Winning Strategies for a higher score in GATE 2016

Dec. 18, 2015 content.teams

GATE or the Graduate Aptitude Test in Engineering is scheduled to take place in less than a month and many of you engineering aspirants are probably already worrying about how you can nab a good score in the aptitude test. No doubt, the last couple of years have seen a surging popularity in the GATE Exam as the GATE scores team up not just for admissions to the IITs, IIITs, NITs, and CFTIs but also employment in some of the leading PSUs. And as the competition just gets harder with each passing year, bagging that ‘big qualifying score’ in the GATE Exam may have also just got tougher. Keep your worries at bay though as we’ve got you covered!  Whether you are trying to interpret what is a good GATE score or you are simply looking for ways to buckle down and earn higher scores in the aptitude test, we have got it all worked out here for you. Read on for more information!

How are the GATE Scores calculated?

Before anything else, let us try and understand how the GATE scores are calculated. A simple formula is used to calculate the GATE scores. To start with, the answers of candidates are assessed and marks are allotted as per the general marking scheme. The raw scores of candidates are then converted into a ‘normalized’ GATE score through the formula given below:

GATE Score= Sq + (St?Sq) (M?Mq) (M?t?Mq)
In the above formula:
M= marks obtained by the candidate (actual marks for single session papers and normalized marks for multi-session papers)
Mq= is the qualifying marks for general category candidate in the paper
M?t= is the mean of marks of top 0.1% or top 10 (whichever is larger) of the candidates who appeared in the paper (in case of multi-session papers including all sessions)
Sq= 350 is the score assigned to Mq
St= 900 is the score assigned to M?t
In the GATE 2016 score formula, Mq is usually 25 marks (out of 100) or ?+?, whichever is larger. Here ? is the mean and ? is the standard deviation of marks of all the candidates who appeared in the paper.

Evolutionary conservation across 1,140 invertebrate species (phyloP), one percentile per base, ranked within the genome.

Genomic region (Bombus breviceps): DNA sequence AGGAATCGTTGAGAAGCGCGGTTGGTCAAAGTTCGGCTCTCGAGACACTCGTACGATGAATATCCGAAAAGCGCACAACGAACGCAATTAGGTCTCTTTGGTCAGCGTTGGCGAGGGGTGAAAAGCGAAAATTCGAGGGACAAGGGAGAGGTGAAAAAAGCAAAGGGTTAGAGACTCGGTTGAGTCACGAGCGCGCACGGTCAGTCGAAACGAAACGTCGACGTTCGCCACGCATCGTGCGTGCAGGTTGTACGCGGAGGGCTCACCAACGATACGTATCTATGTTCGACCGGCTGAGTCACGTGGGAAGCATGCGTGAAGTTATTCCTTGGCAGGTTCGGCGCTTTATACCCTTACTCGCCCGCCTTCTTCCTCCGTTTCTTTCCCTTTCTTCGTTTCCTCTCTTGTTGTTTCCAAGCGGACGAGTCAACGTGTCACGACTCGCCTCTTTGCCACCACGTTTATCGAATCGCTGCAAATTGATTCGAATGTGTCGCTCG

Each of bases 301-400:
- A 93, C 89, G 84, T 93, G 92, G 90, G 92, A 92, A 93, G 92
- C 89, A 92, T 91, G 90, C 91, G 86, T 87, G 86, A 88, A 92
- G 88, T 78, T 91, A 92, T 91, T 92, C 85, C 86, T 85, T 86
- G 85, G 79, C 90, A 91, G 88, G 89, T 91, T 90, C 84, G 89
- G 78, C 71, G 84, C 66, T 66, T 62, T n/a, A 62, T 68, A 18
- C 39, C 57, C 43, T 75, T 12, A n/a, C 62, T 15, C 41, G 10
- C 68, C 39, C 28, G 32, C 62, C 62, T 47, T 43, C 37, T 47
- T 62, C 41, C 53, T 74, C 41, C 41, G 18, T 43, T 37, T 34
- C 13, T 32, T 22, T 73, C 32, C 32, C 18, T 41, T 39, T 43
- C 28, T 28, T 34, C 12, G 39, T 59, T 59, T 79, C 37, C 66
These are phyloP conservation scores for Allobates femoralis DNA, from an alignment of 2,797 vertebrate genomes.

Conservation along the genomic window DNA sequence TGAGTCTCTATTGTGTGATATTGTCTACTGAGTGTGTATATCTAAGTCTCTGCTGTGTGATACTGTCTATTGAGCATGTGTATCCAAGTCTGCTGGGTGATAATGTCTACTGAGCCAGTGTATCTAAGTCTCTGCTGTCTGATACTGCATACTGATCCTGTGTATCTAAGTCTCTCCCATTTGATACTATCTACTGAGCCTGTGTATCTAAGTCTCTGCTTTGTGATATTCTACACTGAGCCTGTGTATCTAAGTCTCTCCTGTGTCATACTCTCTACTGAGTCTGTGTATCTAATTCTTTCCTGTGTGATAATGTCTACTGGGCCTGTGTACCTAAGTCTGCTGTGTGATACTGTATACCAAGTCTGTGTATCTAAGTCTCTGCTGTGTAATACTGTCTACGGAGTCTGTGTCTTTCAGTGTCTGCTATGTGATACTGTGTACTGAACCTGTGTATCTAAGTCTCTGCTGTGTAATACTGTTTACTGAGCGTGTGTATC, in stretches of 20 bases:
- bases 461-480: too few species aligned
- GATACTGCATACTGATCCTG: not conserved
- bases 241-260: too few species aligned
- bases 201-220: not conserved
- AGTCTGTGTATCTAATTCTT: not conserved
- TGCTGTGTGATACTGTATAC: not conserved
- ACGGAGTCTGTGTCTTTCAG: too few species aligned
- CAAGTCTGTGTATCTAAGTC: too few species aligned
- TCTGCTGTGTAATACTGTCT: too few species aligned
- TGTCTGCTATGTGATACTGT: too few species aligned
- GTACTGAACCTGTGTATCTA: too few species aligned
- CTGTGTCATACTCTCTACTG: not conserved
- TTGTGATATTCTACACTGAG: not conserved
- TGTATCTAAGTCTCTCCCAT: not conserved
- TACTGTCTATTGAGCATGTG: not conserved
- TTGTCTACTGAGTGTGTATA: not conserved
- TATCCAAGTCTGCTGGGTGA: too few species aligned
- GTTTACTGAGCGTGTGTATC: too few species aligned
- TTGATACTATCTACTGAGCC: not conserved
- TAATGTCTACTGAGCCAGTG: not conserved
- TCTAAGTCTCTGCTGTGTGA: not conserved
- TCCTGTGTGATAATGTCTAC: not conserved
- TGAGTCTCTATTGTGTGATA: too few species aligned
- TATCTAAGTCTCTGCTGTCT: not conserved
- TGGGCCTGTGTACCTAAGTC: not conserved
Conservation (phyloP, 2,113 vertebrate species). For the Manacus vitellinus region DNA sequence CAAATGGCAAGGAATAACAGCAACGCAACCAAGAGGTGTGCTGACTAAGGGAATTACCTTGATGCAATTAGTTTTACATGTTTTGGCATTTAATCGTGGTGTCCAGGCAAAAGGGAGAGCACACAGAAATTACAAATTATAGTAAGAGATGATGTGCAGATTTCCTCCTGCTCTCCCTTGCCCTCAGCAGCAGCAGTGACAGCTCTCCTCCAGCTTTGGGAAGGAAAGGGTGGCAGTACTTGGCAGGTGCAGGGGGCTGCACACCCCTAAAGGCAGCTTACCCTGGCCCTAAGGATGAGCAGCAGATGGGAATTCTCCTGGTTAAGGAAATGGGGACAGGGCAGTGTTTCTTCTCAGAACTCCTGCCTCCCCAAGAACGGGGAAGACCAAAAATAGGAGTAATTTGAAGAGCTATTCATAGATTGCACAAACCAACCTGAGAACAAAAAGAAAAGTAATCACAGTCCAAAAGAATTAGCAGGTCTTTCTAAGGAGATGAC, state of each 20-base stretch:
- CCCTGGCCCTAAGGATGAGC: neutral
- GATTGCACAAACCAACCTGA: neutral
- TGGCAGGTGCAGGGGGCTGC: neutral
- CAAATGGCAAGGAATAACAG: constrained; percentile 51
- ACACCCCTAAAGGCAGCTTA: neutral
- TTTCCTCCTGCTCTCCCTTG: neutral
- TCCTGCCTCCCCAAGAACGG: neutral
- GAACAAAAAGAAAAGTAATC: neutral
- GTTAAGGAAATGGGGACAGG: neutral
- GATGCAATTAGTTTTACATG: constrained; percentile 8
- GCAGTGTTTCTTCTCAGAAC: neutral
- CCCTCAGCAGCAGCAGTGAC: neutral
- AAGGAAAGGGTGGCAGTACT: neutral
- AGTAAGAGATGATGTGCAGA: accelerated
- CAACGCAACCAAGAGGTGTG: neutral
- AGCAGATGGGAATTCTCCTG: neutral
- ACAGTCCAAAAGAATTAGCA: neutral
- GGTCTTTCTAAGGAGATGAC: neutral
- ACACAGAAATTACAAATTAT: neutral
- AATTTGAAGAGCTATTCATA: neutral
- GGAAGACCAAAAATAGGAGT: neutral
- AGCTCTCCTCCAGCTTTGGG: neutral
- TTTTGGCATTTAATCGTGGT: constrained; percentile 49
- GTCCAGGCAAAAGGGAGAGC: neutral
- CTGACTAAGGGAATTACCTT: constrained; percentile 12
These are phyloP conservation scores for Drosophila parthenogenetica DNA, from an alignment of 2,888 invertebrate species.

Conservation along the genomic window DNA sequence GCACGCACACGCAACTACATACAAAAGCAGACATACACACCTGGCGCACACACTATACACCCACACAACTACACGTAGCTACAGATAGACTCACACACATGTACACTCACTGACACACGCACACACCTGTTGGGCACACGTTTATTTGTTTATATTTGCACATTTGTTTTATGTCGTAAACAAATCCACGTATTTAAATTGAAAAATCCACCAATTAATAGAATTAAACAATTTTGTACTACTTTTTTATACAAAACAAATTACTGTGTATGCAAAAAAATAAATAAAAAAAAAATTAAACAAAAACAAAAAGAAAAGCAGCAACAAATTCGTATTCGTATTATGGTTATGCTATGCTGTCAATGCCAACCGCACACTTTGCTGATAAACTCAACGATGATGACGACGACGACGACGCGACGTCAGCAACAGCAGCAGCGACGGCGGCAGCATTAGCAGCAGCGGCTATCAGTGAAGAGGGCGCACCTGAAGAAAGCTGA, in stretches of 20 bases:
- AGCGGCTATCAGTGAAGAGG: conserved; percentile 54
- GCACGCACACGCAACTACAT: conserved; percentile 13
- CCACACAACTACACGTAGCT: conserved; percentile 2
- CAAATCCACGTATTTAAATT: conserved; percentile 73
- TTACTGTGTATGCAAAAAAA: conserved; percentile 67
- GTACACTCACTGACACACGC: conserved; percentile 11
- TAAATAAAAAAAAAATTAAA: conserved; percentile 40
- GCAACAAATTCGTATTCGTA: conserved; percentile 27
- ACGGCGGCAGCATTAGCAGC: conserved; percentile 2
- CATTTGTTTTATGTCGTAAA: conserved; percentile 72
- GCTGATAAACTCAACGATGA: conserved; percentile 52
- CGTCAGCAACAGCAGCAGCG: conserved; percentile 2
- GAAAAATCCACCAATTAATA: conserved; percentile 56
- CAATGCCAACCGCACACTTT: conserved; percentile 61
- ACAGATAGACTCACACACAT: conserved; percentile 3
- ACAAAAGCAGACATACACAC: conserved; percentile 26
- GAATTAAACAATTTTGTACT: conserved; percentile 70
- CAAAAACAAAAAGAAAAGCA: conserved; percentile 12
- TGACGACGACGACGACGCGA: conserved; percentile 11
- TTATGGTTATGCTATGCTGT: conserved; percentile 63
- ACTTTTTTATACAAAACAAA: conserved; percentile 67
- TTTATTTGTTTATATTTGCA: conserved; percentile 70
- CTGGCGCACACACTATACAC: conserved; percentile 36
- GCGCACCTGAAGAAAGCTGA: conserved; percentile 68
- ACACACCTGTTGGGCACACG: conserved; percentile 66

So what is considered a good GATE Score?

A good GATE score would be one that can fetch you admissions in the IITs, IIITs, NITs, CFTIs or get you an offer from one of the Public Sector Undertakings (PSUs). There are three ways in which an institute could offer you admissions on the basis of your GATE 2016 scores- you could either be given direct admission on the basis of your GATE score or you could be shortlisted for an interview on the basis of your GATE score and subsequently offered admissions if you fit the bill or you could be shortlisted for a written test and interview on the basis of your GATE score before you are offered admissions.

Typically, a rank below 200 could guarantee you a seat for admissions to the M.Tech course in the IITs and IISc and a rank ranging between 500- 800 could help you secure a seat in the NITs. While most private universities do not specify a GATE cutoff score as such, a rank less than 2500 should help you grab a seat. The PSUs decide their GATE cutoff criteria depending on the number of openings that are available. It is quite likely that some of the leading PSUs including IOCL, ONGC, HPCL, and Rites could absorb you if you have a rank of up to 300.

Winning Strategies for a higher score in GATE 2016:

Well, like the good old saying goes “The road to success offers no shortcut around hard work”. So it all boils down to just that, plenty of perseverance and hard work, consistent preparations and some good study material should do the trick! But even as you are busy charting out a grueling study routine, it is important that you understand that GATE is not an exam that attempts to assess how much you know, but rather how well you can apply the concepts that you have learned. Taking practice tests on a regular basis is one fool-proof way to improve your preparations for the GATE Exam. Here are a few quick tips on how you can make the most of the practice tests:

  • Evaluate your mistakes methodically after you have taken a practice test and get to the bottom of the areas/sections in which you are holding back. This will help improve your scores dramatically over time.
  • Rule 2: Knock it out of the ballpark. Don’t let the traps of traditional thinking rule the day and force you to solve questions/problems in a typical way. The mind of an innovator could help you tackle questions faster. But for this, practice is key.
  • Here is another ‘rule of thumb’-the GATE Exam rarely has problems that are lengthy. So if your solution is longer than 8 steps, then it may be a good idea to take another look at the way you have approached the problem.
  • Another smart strategy is to read multiple books simultaneously. This will not just help you build on points as they keep coming but will also help you reinforce what you have learned even more effectively.

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